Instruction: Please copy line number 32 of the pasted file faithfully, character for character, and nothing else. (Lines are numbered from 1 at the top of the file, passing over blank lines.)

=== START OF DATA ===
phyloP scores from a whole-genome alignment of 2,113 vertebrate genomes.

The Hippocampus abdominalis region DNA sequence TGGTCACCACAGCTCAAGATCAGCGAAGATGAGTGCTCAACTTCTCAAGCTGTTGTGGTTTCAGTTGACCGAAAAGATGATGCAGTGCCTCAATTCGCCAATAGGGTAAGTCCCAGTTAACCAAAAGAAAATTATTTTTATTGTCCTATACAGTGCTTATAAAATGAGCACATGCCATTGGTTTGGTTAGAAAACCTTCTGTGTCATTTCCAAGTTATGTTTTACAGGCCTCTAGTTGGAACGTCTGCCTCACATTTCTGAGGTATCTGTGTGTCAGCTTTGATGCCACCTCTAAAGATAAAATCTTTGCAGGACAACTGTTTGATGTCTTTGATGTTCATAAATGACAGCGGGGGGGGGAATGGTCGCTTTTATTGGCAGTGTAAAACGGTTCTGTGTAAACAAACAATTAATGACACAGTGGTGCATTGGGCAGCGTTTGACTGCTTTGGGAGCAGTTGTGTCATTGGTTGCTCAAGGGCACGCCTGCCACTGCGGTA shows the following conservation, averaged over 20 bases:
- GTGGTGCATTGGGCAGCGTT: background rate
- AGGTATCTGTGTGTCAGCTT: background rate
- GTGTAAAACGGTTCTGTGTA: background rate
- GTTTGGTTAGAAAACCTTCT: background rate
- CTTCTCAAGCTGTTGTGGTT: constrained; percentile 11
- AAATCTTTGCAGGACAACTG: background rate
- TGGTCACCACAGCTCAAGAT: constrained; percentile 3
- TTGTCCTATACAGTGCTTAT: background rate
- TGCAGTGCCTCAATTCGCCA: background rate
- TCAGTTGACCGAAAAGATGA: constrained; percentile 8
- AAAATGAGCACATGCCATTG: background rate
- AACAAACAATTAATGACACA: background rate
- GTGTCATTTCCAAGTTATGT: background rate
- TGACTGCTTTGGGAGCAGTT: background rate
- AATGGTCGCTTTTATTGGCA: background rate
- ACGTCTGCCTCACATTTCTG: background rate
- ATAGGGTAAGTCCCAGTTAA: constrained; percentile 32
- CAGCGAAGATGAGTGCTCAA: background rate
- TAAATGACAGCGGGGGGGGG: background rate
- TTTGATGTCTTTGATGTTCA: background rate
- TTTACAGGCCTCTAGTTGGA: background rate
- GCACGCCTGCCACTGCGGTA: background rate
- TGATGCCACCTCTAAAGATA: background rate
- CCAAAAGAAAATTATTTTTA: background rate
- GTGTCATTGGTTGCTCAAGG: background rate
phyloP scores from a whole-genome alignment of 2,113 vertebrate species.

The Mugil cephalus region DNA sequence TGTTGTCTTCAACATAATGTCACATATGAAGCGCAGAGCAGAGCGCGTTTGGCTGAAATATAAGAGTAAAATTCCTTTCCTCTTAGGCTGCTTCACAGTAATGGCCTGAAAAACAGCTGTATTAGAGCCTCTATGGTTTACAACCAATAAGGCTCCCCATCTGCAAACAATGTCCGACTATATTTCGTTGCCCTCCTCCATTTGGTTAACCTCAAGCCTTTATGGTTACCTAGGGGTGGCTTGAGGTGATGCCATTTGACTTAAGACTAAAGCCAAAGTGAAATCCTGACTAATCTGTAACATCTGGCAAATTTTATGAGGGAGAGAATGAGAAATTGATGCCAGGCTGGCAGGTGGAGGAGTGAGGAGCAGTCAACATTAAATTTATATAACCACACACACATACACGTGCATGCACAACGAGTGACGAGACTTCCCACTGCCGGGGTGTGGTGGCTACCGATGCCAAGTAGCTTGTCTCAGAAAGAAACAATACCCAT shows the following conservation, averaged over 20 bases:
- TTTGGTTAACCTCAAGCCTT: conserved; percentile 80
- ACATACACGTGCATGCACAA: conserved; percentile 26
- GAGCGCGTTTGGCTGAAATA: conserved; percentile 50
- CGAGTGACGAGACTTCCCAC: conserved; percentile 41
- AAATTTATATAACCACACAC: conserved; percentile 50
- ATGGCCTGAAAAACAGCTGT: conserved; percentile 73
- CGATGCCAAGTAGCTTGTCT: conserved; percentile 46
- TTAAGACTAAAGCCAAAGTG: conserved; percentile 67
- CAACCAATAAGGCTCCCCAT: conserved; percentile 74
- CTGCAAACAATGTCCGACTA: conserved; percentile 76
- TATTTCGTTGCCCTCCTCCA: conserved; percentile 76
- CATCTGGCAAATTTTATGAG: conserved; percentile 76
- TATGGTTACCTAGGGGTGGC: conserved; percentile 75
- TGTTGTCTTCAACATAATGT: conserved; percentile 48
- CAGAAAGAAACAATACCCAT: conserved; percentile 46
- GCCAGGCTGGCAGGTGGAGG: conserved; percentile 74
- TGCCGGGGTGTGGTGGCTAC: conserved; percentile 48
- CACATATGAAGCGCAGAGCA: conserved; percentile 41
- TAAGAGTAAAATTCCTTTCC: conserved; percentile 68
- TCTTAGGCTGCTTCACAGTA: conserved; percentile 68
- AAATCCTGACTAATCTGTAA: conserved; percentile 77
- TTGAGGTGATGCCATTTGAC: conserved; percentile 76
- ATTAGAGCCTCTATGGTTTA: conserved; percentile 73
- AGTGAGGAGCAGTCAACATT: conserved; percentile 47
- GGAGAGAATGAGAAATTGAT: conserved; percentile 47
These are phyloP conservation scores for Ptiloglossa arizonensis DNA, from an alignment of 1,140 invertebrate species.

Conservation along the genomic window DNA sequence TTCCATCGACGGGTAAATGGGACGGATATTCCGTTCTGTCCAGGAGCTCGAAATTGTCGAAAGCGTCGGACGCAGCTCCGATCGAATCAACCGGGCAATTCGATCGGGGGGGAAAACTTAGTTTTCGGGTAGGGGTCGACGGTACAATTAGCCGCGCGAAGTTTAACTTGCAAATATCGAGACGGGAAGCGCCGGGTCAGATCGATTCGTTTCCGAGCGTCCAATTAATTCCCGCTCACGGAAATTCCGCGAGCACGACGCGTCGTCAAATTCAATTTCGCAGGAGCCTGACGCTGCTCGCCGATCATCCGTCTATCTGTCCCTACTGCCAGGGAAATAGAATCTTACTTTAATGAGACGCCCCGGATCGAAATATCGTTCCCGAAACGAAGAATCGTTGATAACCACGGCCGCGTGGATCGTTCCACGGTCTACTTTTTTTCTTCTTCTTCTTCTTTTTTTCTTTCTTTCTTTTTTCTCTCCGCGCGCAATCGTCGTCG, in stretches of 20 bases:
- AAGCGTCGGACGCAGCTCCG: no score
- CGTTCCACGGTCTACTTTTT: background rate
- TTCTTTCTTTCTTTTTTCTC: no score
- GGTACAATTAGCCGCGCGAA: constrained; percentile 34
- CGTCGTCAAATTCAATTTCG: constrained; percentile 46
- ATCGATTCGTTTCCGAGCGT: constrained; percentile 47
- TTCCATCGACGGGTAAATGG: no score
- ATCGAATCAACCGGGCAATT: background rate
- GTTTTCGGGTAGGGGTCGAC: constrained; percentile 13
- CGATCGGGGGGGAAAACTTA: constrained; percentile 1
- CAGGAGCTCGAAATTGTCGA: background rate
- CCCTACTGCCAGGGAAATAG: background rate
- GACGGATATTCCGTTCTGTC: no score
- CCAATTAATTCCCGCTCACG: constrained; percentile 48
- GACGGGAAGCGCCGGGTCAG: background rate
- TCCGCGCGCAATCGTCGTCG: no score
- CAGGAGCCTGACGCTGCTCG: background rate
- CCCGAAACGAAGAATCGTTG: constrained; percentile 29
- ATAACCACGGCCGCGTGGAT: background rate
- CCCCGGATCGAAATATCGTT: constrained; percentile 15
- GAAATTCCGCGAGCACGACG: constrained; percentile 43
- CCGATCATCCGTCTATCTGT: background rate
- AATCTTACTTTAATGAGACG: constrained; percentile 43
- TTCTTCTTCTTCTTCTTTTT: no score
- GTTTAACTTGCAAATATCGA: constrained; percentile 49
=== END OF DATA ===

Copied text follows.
- GAGCGCGTTTGGCTGAAATA: conserved; percentile 50